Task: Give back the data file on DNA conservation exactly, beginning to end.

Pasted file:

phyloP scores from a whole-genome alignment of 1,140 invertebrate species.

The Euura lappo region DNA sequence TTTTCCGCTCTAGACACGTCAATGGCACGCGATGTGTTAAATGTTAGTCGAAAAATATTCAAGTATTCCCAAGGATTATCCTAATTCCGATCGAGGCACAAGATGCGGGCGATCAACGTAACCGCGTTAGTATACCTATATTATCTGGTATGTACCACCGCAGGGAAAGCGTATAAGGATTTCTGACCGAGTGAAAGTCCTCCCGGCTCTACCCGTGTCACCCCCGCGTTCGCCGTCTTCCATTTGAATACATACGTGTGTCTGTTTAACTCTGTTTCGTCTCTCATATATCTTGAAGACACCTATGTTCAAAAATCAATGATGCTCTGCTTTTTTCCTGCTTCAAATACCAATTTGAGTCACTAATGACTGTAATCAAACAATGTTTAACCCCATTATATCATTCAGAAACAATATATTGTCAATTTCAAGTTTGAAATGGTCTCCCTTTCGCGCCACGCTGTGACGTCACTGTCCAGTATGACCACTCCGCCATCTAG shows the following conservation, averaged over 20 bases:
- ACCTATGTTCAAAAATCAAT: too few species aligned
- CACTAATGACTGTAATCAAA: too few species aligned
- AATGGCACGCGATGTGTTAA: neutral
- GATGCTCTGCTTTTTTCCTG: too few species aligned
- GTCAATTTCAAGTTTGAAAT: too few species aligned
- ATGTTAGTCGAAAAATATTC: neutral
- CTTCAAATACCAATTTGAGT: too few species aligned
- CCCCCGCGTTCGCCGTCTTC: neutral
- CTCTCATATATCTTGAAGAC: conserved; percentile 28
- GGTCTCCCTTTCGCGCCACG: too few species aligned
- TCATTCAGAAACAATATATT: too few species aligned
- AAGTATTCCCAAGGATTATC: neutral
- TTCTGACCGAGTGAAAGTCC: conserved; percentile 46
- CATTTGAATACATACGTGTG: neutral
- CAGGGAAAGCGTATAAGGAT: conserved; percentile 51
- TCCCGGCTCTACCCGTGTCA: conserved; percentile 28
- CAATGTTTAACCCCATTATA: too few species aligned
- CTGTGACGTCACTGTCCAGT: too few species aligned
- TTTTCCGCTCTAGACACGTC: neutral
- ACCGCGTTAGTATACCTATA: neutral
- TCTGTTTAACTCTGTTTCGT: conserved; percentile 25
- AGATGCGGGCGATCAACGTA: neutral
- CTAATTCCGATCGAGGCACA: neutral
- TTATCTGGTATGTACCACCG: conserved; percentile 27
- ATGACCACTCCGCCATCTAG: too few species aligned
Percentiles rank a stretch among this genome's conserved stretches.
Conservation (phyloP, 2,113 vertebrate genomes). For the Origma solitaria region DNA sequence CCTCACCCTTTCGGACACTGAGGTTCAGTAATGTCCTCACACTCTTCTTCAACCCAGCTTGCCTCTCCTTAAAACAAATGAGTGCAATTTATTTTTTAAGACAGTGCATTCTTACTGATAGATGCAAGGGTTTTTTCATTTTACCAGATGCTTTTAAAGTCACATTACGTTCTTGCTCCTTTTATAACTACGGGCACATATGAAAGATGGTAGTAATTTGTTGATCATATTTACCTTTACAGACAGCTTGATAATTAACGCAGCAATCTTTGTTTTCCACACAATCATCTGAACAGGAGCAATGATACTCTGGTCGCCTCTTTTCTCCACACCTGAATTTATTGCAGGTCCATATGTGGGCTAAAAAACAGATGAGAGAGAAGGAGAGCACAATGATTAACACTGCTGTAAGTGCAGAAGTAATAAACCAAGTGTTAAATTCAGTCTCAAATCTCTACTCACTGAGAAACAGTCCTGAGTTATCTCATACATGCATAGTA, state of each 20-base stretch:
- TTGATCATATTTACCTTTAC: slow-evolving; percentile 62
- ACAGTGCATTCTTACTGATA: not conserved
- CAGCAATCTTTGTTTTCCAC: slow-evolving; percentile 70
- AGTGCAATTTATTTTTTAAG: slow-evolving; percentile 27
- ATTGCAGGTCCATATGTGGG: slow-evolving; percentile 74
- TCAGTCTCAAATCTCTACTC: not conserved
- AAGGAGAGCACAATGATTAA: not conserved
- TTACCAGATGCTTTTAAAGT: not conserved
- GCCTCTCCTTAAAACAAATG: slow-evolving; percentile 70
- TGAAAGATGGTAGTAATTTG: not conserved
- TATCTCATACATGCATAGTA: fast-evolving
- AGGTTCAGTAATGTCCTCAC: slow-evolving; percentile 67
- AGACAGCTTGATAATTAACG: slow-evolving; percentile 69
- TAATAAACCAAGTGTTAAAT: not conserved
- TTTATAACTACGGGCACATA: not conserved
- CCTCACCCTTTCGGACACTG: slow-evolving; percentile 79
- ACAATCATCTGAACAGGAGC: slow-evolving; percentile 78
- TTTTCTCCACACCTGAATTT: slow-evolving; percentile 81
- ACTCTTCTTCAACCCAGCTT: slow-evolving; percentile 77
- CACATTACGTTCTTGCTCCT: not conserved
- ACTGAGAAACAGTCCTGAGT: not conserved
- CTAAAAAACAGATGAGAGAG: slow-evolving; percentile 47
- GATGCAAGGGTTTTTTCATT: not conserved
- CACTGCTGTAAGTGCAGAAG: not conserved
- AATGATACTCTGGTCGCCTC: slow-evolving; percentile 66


phyloP scores from a whole-genome alignment of 1,140 invertebrate species.

The Euura lappo region DNA sequence TTTTCCGCTCTAGACACGTCAATGGCACGCGATGTGTTAAATGTTAGTCGAAAAATATTCAAGTATTCCCAAGGATTATCCTAATTCCGATCGAGGCACAAGATGCGGGCGATCAACGTAACCGCGTTAGTATACCTATATTATCTGGTATGTACCACCGCAGGGAAAGCGTATAAGGATTTCTGACCGAGTGAAAGTCCTCCCGGCTCTACCCGTGTCACCCCCGCGTTCGCCGTCTTCCATTTGAATACATACGTGTGTCTGTTTAACTCTGTTTCGTCTCTCATATATCTTGAAGACACCTATGTTCAAAAATCAATGATGCTCTGCTTTTTTCCTGCTTCAAATACCAATTTGAGTCACTAATGACTGTAATCAAACAATGTTTAACCCCATTATATCATTCAGAAACAATATATTGTCAATTTCAAGTTTGAAATGGTCTCCCTTTCGCGCCACGCTGTGACGTCACTGTCCAGTATGACCACTCCGCCATCTAG shows the following conservation, averaged over 20 bases:
- ACCTATGTTCAAAAATCAAT: too few species aligned
- CACTAATGACTGTAATCAAA: too few species aligned
- AATGGCACGCGATGTGTTAA: neutral
- GATGCTCTGCTTTTTTCCTG: too few species aligned
- GTCAATTTCAAGTTTGAAAT: too few species aligned
- ATGTTAGTCGAAAAATATTC: neutral
- CTTCAAATACCAATTTGAGT: too few species aligned
- CCCCCGCGTTCGCCGTCTTC: neutral
- CTCTCATATATCTTGAAGAC: conserved; percentile 28
- GGTCTCCCTTTCGCGCCACG: too few species aligned
- TCATTCAGAAACAATATATT: too few species aligned
- AAGTATTCCCAAGGATTATC: neutral
- TTCTGACCGAGTGAAAGTCC: conserved; percentile 46
- CATTTGAATACATACGTGTG: neutral
- CAGGGAAAGCGTATAAGGAT: conserved; percentile 51
- TCCCGGCTCTACCCGTGTCA: conserved; percentile 28
- CAATGTTTAACCCCATTATA: too few species aligned
- CTGTGACGTCACTGTCCAGT: too few species aligned
- TTTTCCGCTCTAGACACGTC: neutral
- ACCGCGTTAGTATACCTATA: neutral
- TCTGTTTAACTCTGTTTCGT: conserved; percentile 25
- AGATGCGGGCGATCAACGTA: neutral
- CTAATTCCGATCGAGGCACA: neutral
- TTATCTGGTATGTACCACCG: conserved; percentile 27
- ATGACCACTCCGCCATCTAG: too few species aligned
Percentiles rank a stretch among this genome's conserved stretches.
Conservation (phyloP, 2,113 vertebrate genomes). For the Origma solitaria region DNA sequence CCTCACCCTTTCGGACACTGAGGTTCAGTAATGTCCTCACACTCTTCTTCAACCCAGCTTGCCTCTCCTTAAAACAAATGAGTGCAATTTATTTTTTAAGACAGTGCATTCTTACTGATAGATGCAAGGGTTTTTTCATTTTACCAGATGCTTTTAAAGTCACATTACGTTCTTGCTCCTTTTATAACTACGGGCACATATGAAAGATGGTAGTAATTTGTTGATCATATTTACCTTTACAGACAGCTTGATAATTAACGCAGCAATCTTTGTTTTCCACACAATCATCTGAACAGGAGCAATGATACTCTGGTCGCCTCTTTTCTCCACACCTGAATTTATTGCAGGTCCATATGTGGGCTAAAAAACAGATGAGAGAGAAGGAGAGCACAATGATTAACACTGCTGTAAGTGCAGAAGTAATAAACCAAGTGTTAAATTCAGTCTCAAATCTCTACTCACTGAGAAACAGTCCTGAGTTATCTCATACATGCATAGTA, state of each 20-base stretch:
- TTGATCATATTTACCTTTAC: slow-evolving; percentile 62
- ACAGTGCATTCTTACTGATA: not conserved
- CAGCAATCTTTGTTTTCCAC: slow-evolving; percentile 70
- AGTGCAATTTATTTTTTAAG: slow-evolving; percentile 27
- ATTGCAGGTCCATATGTGGG: slow-evolving; percentile 74
- TCAGTCTCAAATCTCTACTC: not conserved
- AAGGAGAGCACAATGATTAA: not conserved
- TTACCAGATGCTTTTAAAGT: not conserved
- GCCTCTCCTTAAAACAAATG: slow-evolving; percentile 70
- TGAAAGATGGTAGTAATTTG: not conserved
- TATCTCATACATGCATAGTA: fast-evolving
- AGGTTCAGTAATGTCCTCAC: slow-evolving; percentile 67
- AGACAGCTTGATAATTAACG: slow-evolving; percentile 69
- TAATAAACCAAGTGTTAAAT: not conserved
- TTTATAACTACGGGCACATA: not conserved
- CCTCACCCTTTCGGACACTG: slow-evolving; percentile 79
- ACAATCATCTGAACAGGAGC: slow-evolving; percentile 78
- TTTTCTCCACACCTGAATTT: slow-evolving; percentile 81
- ACTCTTCTTCAACCCAGCTT: slow-evolving; percentile 77
- CACATTACGTTCTTGCTCCT: not conserved
- ACTGAGAAACAGTCCTGAGT: not conserved
- CTAAAAAACAGATGAGAGAG: slow-evolving; percentile 47
- GATGCAAGGGTTTTTTCATT: not conserved
- CACTGCTGTAAGTGCAGAAG: not conserved
- AATGATACTCTGGTCGCCTC: slow-evolving; percentile 66